14. Traction battery for solar use • Traction batteries are used for electric vehicles like golf carts, small boats (trolling), industrial fork lifts, etc. Fairly high current but much less than starting motors. Need to deliver energy as long as possible between charges so DoD of 80% is common. • Flat plates to provide fairly high surface area and high enough current but better batteries can use porous sheet to reduce surface grain losses • Much thicker plates than starting battery since lower current needed. The longer time it takes for electrolyte to get to internal grains in the plate (and for the water that is produced to get out) the lower the current production. But thicker plates have less surface area for loss of active material grains so longer life • Typical type of use is C5 to C10 so the motor can run all day before the battery is discharged. • Typical cycle life 200-500 according to quality of construction and rate of discharge

  15. Tubular positive plate batteries • Relatively low maximum current capability because getting electrolyte to interior grains in the tube is fairly slow • Least possible surface area for losing grains of material so very long life • Physically bigger than flat plate batteries because tubular construction takes more internal space for the same amount of active material • Best for C20-C100 applications. Modest current delivered over a long period - e.g. most solar systems such as SHS and remote telecom power • Cycle life 500-3000+ according to quality of construction and rate of discharge

  16. Back up batteries • Sometimes called “stationary” batteries. Used as an emergency power source if the main source fails. Typically kept at full charge for long periods but then may be deeply discharged • Telecom back up batteries, UPS batteries for computer power backup, electronic control equipment backup, etc. • Service life based on frequency of power outages. Typically very long service life relative to other applications. Cycle life not very relevant since batteries are not normally cycled between charge and discharge. Life largely determined by resistance to sulfation, water loss rate and resistance to internal corrosion.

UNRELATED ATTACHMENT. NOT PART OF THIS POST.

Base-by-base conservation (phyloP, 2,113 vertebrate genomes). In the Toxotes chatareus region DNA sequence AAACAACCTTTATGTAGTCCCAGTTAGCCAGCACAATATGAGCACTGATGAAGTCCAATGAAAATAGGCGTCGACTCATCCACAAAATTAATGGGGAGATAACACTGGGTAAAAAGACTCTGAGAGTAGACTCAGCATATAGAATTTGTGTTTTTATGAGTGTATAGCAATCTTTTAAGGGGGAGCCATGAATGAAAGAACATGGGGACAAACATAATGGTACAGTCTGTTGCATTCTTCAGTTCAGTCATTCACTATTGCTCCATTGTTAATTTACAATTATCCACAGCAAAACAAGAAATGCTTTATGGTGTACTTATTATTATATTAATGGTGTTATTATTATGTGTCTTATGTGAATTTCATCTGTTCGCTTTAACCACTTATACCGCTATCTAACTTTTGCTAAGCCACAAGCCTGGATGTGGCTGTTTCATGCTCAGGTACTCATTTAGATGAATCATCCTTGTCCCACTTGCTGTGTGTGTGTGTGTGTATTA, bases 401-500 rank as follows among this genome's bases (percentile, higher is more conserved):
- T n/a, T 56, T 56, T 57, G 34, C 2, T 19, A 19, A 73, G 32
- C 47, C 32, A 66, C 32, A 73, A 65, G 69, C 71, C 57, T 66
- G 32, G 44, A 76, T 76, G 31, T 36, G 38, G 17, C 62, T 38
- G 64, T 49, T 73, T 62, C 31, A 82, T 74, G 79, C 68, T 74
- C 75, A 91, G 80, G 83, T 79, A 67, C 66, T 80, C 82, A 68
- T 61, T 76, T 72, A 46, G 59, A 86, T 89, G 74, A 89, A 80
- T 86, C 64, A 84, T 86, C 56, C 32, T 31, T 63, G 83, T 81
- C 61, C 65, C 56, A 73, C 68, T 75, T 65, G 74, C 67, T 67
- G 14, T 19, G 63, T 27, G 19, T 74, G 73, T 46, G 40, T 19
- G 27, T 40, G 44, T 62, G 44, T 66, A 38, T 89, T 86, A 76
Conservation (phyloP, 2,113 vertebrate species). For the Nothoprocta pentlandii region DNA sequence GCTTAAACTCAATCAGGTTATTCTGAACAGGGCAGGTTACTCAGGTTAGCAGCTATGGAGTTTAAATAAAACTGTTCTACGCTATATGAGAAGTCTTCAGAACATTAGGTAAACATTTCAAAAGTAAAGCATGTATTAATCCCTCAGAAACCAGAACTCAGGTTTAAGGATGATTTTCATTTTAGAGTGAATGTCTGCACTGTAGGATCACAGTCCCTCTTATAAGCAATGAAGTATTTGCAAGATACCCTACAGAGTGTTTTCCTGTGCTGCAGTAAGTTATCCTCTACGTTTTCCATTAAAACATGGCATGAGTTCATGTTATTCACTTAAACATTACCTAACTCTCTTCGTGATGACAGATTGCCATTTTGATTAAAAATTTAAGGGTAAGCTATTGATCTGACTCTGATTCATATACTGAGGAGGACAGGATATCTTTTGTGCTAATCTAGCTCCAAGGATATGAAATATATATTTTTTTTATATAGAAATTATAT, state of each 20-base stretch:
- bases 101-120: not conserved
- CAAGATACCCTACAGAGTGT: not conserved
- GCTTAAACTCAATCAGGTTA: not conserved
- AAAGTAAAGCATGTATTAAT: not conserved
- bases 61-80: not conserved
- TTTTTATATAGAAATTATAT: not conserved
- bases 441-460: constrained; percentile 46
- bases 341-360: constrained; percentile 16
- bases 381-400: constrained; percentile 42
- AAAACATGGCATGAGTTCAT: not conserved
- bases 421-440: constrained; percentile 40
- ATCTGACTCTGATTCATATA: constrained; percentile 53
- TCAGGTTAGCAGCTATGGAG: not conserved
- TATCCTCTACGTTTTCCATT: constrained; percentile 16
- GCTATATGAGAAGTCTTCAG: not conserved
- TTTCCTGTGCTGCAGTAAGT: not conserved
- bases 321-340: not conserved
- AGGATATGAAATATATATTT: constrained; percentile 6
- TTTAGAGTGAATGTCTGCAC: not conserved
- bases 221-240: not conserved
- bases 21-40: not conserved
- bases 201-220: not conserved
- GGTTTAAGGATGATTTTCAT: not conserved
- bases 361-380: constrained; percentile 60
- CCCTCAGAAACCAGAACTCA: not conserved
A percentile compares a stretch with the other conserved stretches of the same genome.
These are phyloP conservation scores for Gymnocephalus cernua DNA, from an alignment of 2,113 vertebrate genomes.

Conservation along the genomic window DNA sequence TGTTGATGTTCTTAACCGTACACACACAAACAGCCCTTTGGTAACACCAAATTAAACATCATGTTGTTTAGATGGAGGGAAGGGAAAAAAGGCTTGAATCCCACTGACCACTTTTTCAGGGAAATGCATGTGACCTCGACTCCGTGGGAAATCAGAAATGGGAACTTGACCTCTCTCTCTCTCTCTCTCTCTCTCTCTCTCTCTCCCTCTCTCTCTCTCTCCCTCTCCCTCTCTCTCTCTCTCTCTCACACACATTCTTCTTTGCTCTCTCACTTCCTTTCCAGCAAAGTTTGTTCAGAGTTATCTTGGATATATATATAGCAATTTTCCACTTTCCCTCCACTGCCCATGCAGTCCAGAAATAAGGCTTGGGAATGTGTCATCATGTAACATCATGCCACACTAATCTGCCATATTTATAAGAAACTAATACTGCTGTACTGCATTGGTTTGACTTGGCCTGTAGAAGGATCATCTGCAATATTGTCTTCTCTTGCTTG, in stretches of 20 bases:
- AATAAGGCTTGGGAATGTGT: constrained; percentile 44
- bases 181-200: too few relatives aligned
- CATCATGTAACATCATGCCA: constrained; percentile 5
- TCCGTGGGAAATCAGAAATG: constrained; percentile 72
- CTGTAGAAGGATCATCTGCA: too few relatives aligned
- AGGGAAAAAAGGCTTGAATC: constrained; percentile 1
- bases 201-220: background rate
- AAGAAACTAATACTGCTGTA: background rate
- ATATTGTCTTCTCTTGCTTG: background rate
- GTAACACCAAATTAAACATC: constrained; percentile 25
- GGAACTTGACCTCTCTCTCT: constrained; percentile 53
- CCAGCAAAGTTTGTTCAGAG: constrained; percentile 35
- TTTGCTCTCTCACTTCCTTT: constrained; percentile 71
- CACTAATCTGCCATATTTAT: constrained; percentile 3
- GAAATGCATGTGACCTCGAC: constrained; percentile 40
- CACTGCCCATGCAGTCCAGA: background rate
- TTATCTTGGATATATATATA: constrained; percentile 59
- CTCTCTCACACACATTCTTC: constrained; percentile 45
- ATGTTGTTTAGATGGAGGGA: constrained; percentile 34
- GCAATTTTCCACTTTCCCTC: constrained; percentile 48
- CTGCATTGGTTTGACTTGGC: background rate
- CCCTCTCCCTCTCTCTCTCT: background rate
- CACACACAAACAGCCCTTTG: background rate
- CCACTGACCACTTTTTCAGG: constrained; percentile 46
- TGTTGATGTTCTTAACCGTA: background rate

17. General Battery Characteristics • Nominal voltage (number of 2V cells) • Capacity in Ampere hours • Open cell or sealed • Liquid or Gel electrolyte • Cycle life • Acceptable repeated depth of discharge • “Starting Amps” “Number of Plates” or “Starting Minutes” not useful for solar specifications

  18. The effect of discharge rates • The more hours taken to discharge a battery, the more energy can be transferred because with a slow discharge the chemical process that produces electricity is more efficient. So a battery delivers more Ah at C100 than at C10 by a quite significant amount. Note that C100 means that the battery takes 100 hours to discharge fully while C10 means it only takes 10 hours to discharge fully. A 100Ah battery at C100 may become a 65 Ah battery at C10 discharge rate.